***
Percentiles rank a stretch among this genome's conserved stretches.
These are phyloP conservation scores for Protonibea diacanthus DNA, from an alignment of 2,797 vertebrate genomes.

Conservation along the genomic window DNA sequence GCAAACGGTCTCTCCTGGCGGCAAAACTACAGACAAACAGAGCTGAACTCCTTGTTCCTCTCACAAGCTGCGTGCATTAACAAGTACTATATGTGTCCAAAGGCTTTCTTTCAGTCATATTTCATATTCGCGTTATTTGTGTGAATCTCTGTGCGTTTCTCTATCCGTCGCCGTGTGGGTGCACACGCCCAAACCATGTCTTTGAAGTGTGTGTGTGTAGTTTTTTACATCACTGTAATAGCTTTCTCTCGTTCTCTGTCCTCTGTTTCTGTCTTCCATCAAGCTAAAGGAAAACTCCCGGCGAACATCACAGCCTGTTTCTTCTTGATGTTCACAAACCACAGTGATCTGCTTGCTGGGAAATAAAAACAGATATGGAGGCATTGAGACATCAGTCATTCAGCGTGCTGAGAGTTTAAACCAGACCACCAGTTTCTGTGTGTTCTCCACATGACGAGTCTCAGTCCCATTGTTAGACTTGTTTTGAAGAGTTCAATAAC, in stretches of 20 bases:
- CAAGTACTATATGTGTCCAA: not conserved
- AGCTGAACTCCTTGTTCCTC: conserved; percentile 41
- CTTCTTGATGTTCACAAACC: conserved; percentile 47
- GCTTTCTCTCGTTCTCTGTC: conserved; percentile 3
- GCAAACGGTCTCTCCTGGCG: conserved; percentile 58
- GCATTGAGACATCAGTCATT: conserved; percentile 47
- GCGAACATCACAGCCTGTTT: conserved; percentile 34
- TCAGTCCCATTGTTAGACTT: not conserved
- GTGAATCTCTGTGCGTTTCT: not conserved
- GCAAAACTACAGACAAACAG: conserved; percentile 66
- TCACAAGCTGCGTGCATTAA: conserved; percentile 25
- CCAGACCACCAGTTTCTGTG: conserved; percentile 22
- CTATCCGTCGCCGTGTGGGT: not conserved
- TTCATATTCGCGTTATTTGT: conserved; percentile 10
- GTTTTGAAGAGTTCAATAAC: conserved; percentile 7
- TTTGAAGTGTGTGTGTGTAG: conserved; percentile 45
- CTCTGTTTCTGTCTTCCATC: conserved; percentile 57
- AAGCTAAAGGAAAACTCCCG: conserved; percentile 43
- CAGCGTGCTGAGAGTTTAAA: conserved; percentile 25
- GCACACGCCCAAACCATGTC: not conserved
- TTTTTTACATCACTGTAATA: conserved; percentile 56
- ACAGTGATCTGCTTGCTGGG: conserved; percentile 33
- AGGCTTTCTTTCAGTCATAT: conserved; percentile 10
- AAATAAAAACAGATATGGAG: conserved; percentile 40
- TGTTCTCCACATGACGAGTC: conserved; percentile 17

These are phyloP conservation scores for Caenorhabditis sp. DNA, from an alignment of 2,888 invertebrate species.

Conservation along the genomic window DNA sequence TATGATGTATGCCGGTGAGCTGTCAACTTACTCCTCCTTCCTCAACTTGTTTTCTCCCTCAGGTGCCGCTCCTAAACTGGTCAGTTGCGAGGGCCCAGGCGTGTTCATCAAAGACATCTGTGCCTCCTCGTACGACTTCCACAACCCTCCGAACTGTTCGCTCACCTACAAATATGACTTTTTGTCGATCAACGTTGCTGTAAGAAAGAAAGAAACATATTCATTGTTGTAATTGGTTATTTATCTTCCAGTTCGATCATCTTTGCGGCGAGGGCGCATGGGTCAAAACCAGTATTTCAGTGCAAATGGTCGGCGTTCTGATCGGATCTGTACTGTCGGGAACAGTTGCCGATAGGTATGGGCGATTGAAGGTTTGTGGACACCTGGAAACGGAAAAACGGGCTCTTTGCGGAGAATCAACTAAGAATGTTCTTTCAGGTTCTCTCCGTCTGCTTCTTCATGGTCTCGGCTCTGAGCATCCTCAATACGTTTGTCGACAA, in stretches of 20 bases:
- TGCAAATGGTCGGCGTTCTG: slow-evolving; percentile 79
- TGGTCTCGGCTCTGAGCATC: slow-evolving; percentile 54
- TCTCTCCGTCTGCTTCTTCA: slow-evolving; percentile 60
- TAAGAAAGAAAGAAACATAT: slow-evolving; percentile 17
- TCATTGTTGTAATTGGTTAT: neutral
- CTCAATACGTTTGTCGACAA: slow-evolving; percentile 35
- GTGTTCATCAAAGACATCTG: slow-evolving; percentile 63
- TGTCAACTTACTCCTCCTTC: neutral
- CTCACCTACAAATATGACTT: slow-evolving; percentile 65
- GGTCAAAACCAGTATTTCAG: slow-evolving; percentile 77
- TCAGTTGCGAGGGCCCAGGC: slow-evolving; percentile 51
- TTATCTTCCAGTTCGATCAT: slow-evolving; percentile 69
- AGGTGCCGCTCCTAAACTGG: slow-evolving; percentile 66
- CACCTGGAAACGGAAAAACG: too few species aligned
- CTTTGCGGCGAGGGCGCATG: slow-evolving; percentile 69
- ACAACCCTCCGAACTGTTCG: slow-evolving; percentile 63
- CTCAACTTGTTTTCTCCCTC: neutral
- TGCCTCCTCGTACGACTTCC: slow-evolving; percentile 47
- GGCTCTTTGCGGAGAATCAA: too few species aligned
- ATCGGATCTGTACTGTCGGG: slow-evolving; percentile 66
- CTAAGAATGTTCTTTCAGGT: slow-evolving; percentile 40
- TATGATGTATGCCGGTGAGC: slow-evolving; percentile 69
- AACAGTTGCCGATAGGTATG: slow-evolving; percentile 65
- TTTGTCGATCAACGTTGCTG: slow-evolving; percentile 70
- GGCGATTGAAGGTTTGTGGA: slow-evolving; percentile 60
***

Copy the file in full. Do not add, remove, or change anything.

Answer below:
Percentiles rank a stretch among this genome's conserved stretches.
These are phyloP conservation scores for Protonibea diacanthus DNA, from an alignment of 2,797 vertebrate genomes.

Conservation along the genomic window DNA sequence GCAAACGGTCTCTCCTGGCGGCAAAACTACAGACAAACAGAGCTGAACTCCTTGTTCCTCTCACAAGCTGCGTGCATTAACAAGTACTATATGTGTCCAAAGGCTTTCTTTCAGTCATATTTCATATTCGCGTTATTTGTGTGAATCTCTGTGCGTTTCTCTATCCGTCGCCGTGTGGGTGCACACGCCCAAACCATGTCTTTGAAGTGTGTGTGTGTAGTTTTTTACATCACTGTAATAGCTTTCTCTCGTTCTCTGTCCTCTGTTTCTGTCTTCCATCAAGCTAAAGGAAAACTCCCGGCGAACATCACAGCCTGTTTCTTCTTGATGTTCACAAACCACAGTGATCTGCTTGCTGGGAAATAAAAACAGATATGGAGGCATTGAGACATCAGTCATTCAGCGTGCTGAGAGTTTAAACCAGACCACCAGTTTCTGTGTGTTCTCCACATGACGAGTCTCAGTCCCATTGTTAGACTTGTTTTGAAGAGTTCAATAAC, in stretches of 20 bases:
- CAAGTACTATATGTGTCCAA: not conserved
- AGCTGAACTCCTTGTTCCTC: conserved; percentile 41
- CTTCTTGATGTTCACAAACC: conserved; percentile 47
- GCTTTCTCTCGTTCTCTGTC: conserved; percentile 3
- GCAAACGGTCTCTCCTGGCG: conserved; percentile 58
- GCATTGAGACATCAGTCATT: conserved; percentile 47
- GCGAACATCACAGCCTGTTT: conserved; percentile 34
- TCAGTCCCATTGTTAGACTT: not conserved
- GTGAATCTCTGTGCGTTTCT: not conserved
- GCAAAACTACAGACAAACAG: conserved; percentile 66
- TCACAAGCTGCGTGCATTAA: conserved; percentile 25
- CCAGACCACCAGTTTCTGTG: conserved; percentile 22
- CTATCCGTCGCCGTGTGGGT: not conserved
- TTCATATTCGCGTTATTTGT: conserved; percentile 10
- GTTTTGAAGAGTTCAATAAC: conserved; percentile 7
- TTTGAAGTGTGTGTGTGTAG: conserved; percentile 45
- CTCTGTTTCTGTCTTCCATC: conserved; percentile 57
- AAGCTAAAGGAAAACTCCCG: conserved; percentile 43
- CAGCGTGCTGAGAGTTTAAA: conserved; percentile 25
- GCACACGCCCAAACCATGTC: not conserved
- TTTTTTACATCACTGTAATA: conserved; percentile 56
- ACAGTGATCTGCTTGCTGGG: conserved; percentile 33
- AGGCTTTCTTTCAGTCATAT: conserved; percentile 10
- AAATAAAAACAGATATGGAG: conserved; percentile 40
- TGTTCTCCACATGACGAGTC: conserved; percentile 17

These are phyloP conservation scores for Caenorhabditis sp. DNA, from an alignment of 2,888 invertebrate species.

Conservation along the genomic window DNA sequence TATGATGTATGCCGGTGAGCTGTCAACTTACTCCTCCTTCCTCAACTTGTTTTCTCCCTCAGGTGCCGCTCCTAAACTGGTCAGTTGCGAGGGCCCAGGCGTGTTCATCAAAGACATCTGTGCCTCCTCGTACGACTTCCACAACCCTCCGAACTGTTCGCTCACCTACAAATATGACTTTTTGTCGATCAACGTTGCTGTAAGAAAGAAAGAAACATATTCATTGTTGTAATTGGTTATTTATCTTCCAGTTCGATCATCTTTGCGGCGAGGGCGCATGGGTCAAAACCAGTATTTCAGTGCAAATGGTCGGCGTTCTGATCGGATCTGTACTGTCGGGAACAGTTGCCGATAGGTATGGGCGATTGAAGGTTTGTGGACACCTGGAAACGGAAAAACGGGCTCTTTGCGGAGAATCAACTAAGAATGTTCTTTCAGGTTCTCTCCGTCTGCTTCTTCATGGTCTCGGCTCTGAGCATCCTCAATACGTTTGTCGACAA, in stretches of 20 bases:
- TGCAAATGGTCGGCGTTCTG: slow-evolving; percentile 79
- TGGTCTCGGCTCTGAGCATC: slow-evolving; percentile 54
- TCTCTCCGTCTGCTTCTTCA: slow-evolving; percentile 60
- TAAGAAAGAAAGAAACATAT: slow-evolving; percentile 17
- TCATTGTTGTAATTGGTTAT: neutral
- CTCAATACGTTTGTCGACAA: slow-evolving; percentile 35
- GTGTTCATCAAAGACATCTG: slow-evolving; percentile 63
- TGTCAACTTACTCCTCCTTC: neutral
- CTCACCTACAAATATGACTT: slow-evolving; percentile 65
- GGTCAAAACCAGTATTTCAG: slow-evolving; percentile 77
- TCAGTTGCGAGGGCCCAGGC: slow-evolving; percentile 51
- TTATCTTCCAGTTCGATCAT: slow-evolving; percentile 69
- AGGTGCCGCTCCTAAACTGG: slow-evolving; percentile 66
- CACCTGGAAACGGAAAAACG: too few species aligned
- CTTTGCGGCGAGGGCGCATG: slow-evolving; percentile 69
- ACAACCCTCCGAACTGTTCG: slow-evolving; percentile 63
- CTCAACTTGTTTTCTCCCTC: neutral
- TGCCTCCTCGTACGACTTCC: slow-evolving; percentile 47
- GGCTCTTTGCGGAGAATCAA: too few species aligned
- ATCGGATCTGTACTGTCGGG: slow-evolving; percentile 66
- CTAAGAATGTTCTTTCAGGT: slow-evolving; percentile 40
- TATGATGTATGCCGGTGAGC: slow-evolving; percentile 69
- AACAGTTGCCGATAGGTATG: slow-evolving; percentile 65
- TTTGTCGATCAACGTTGCTG: slow-evolving; percentile 70
- GGCGATTGAAGGTTTGTGGA: slow-evolving; percentile 60